Transylvania Romania

Tranquil in Transylvania

Transylvania is a surprising destination. A very discrete province of Romania surrounded by a horeshoe of mountains, it has the ambiance of the swiss alps but retains a medieval character to its countryside and the language has the musical lilt of Italian. Astonishingly, Transylvania’s most famous fictional character, Count Dracula, doesn’t actually feature much here ‘He’s not real!’ was the explanation I was given for this. I knew that.
This summer I was lucky enough to get a place on a PRIDE adult education trip to Transylvania. PRIDE is the acronym for the Partnership for Rural Improvement and Development in Europe, in case you are thinking otherwise, and is supported by the EU Erasmus Plus programme.
This course was about looking at the issues around sustainability in the mountains of rural Romania and it was my first trip to this part of the world.

A rural way of life

Travelling from Luton airport on Wizzair (it’s quite tricky to get to Transylvania) we arrived at the Romanian city of Cluj Napoca and met up with our hosts Martin and Monica. We travelled to our guest house in Alba via the rather picturesque town of Turda (make sure you roll the ‘r’!) and had our first Transylvanian meal which was substantial and delicious. Portion size is not an issue in Transylvania and you will not go hungry with the cuisine here, which I have to say was one of the highlights for me – more of which later.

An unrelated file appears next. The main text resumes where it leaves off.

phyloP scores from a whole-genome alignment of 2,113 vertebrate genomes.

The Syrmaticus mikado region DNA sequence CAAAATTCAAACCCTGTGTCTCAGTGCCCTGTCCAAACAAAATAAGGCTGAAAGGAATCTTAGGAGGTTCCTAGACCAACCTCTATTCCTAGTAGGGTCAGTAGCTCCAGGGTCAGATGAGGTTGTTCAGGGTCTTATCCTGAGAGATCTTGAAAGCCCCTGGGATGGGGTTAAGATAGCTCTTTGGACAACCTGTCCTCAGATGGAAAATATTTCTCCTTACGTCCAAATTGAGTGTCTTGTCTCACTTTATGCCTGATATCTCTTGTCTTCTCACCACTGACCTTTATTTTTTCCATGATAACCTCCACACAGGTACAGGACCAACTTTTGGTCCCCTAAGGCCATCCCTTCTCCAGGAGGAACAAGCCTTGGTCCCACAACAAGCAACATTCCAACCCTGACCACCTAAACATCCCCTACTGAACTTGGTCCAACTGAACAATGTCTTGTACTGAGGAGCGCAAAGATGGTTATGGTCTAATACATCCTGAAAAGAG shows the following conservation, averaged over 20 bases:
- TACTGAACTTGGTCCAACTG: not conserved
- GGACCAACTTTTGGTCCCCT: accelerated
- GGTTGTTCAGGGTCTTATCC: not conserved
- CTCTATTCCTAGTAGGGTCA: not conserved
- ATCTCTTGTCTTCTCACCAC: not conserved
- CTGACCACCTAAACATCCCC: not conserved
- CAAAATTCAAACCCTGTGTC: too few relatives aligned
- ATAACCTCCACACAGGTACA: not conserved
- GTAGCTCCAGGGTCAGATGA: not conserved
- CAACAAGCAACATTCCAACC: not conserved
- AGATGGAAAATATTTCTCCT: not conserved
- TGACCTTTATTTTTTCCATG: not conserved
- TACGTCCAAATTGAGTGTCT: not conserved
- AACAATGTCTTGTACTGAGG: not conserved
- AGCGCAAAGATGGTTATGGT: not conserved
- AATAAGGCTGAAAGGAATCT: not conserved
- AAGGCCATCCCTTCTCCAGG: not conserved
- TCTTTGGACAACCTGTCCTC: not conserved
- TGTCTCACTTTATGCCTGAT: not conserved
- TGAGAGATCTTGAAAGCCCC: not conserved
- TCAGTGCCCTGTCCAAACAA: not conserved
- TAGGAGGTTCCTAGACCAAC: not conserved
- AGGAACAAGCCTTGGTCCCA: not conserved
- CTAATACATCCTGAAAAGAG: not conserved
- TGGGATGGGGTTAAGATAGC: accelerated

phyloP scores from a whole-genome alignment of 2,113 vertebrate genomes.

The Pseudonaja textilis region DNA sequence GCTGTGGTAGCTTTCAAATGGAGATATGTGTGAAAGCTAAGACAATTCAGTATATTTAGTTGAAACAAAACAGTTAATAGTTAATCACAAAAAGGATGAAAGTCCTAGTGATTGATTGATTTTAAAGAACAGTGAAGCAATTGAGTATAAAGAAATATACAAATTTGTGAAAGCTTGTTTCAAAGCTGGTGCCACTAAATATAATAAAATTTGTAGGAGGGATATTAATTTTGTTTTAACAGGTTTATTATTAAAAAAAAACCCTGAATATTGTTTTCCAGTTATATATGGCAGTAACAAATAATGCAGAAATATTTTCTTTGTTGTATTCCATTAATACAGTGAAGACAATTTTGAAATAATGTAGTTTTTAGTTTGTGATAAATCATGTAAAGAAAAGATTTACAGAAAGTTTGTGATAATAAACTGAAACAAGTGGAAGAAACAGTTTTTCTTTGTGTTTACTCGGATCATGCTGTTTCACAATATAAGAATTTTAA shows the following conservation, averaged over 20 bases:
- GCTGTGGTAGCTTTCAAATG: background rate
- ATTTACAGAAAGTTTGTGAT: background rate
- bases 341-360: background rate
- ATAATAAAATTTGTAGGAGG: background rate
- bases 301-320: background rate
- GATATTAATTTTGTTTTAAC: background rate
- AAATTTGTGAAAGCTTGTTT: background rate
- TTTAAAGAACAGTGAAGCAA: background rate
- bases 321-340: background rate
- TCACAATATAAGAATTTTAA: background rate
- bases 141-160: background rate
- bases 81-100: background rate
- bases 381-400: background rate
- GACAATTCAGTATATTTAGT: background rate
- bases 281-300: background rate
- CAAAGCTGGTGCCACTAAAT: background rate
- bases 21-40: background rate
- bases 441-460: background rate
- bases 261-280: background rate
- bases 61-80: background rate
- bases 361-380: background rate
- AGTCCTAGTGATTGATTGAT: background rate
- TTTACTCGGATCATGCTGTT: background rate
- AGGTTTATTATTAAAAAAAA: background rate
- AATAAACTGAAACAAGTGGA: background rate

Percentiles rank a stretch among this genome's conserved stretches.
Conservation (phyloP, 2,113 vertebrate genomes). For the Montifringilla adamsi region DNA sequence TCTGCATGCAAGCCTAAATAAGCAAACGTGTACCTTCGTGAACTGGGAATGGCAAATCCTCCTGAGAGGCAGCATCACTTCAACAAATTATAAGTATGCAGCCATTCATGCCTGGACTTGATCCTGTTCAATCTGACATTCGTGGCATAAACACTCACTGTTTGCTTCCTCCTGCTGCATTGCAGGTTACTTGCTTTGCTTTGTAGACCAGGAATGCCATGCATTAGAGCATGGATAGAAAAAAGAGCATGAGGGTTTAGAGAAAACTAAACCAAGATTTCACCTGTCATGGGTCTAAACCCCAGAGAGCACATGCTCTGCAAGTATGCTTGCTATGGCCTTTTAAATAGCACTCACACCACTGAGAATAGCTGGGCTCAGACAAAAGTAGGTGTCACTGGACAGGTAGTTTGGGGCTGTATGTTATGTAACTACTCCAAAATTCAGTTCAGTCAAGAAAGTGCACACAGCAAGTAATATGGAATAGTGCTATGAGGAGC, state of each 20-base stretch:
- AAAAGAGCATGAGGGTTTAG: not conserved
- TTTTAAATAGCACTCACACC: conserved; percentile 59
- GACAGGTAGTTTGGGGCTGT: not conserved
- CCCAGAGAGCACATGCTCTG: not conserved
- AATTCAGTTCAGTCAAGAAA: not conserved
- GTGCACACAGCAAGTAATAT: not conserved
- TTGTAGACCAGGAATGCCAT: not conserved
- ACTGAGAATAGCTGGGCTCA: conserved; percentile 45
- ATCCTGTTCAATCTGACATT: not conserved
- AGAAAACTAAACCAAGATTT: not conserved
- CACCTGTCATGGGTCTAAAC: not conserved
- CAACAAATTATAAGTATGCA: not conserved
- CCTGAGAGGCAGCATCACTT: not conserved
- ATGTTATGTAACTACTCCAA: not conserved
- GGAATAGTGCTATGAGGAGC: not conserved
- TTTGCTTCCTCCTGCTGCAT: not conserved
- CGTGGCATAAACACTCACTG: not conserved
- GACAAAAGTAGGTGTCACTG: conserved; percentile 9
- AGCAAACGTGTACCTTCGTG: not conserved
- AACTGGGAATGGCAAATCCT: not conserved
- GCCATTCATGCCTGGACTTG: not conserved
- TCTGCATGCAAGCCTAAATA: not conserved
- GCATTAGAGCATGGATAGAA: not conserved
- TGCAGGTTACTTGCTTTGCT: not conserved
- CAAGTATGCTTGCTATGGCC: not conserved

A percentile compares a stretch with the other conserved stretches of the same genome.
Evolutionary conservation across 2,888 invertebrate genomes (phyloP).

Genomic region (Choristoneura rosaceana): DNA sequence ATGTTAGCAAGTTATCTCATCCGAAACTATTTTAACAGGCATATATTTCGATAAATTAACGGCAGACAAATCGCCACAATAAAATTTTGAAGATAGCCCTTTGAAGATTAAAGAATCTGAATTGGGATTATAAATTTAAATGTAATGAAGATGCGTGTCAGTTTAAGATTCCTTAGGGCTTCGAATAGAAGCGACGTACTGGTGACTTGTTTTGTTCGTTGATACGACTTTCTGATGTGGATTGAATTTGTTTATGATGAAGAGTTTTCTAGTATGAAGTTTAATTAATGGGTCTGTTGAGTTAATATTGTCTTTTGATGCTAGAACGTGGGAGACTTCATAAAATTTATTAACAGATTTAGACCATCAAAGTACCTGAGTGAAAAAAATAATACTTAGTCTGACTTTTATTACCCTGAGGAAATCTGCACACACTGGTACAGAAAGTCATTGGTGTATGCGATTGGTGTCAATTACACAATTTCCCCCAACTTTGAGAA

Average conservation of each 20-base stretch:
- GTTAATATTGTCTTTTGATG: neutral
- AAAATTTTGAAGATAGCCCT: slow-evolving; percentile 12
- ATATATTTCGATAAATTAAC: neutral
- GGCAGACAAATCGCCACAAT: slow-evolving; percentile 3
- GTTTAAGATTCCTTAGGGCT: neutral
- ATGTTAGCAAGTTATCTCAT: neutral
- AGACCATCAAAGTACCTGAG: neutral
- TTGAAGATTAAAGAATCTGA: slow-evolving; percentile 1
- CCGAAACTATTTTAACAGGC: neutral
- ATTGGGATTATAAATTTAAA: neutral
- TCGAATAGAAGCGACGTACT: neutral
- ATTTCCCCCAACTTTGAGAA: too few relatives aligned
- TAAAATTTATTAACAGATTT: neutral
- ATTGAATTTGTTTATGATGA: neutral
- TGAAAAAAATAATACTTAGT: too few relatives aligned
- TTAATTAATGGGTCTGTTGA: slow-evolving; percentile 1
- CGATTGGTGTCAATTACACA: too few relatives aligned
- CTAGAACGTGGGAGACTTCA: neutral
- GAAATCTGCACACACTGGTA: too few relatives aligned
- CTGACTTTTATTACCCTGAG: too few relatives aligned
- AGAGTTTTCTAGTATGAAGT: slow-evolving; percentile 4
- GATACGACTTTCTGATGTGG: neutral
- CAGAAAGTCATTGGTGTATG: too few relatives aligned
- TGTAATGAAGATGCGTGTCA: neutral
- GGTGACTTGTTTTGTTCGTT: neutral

A light lunch

The first night we experienced an amazing storm over the mountains with huge forks of lightening and booming thunder which went on for several hours. We had to get up to watch it as it was so spectacular – Dracula would have loved it.

It was a dark and stormy night…

The next day we popped out to see some archaeology students who were excavating what looked to me, like the foundations for a small swimming pool, in the middle of a field. The head of the dig somehow started telling me about life in Communist Romania which was a dark time in the country’s history, under the dictatorship of the very unpleasant Nicoleae Ceausescu who was executed in 1989. The archaeology professor felt that Romania has a lot of catching up to do with the rest of Europe. There is a big road building programme going on here so that should open up things up for better transport and tourism, but more people have left Romania than any other Eastern European country to seek their fortune elsewhere.

Yes, it’s definitely a hole

All along the roadsides are cows and sheep grazing and being incredibly well behaved. Fences aren’t big here because there’s always someone with the live stock, and there is mutual bond between man and animal which has long since been lost with the adoption of industrial farming methods. As Martin said ‘The sheep love the shepherd – they’d do anything for him!’ Goats are a bit more naughty apparently – I can imagine that would be the case.

An alpine idyll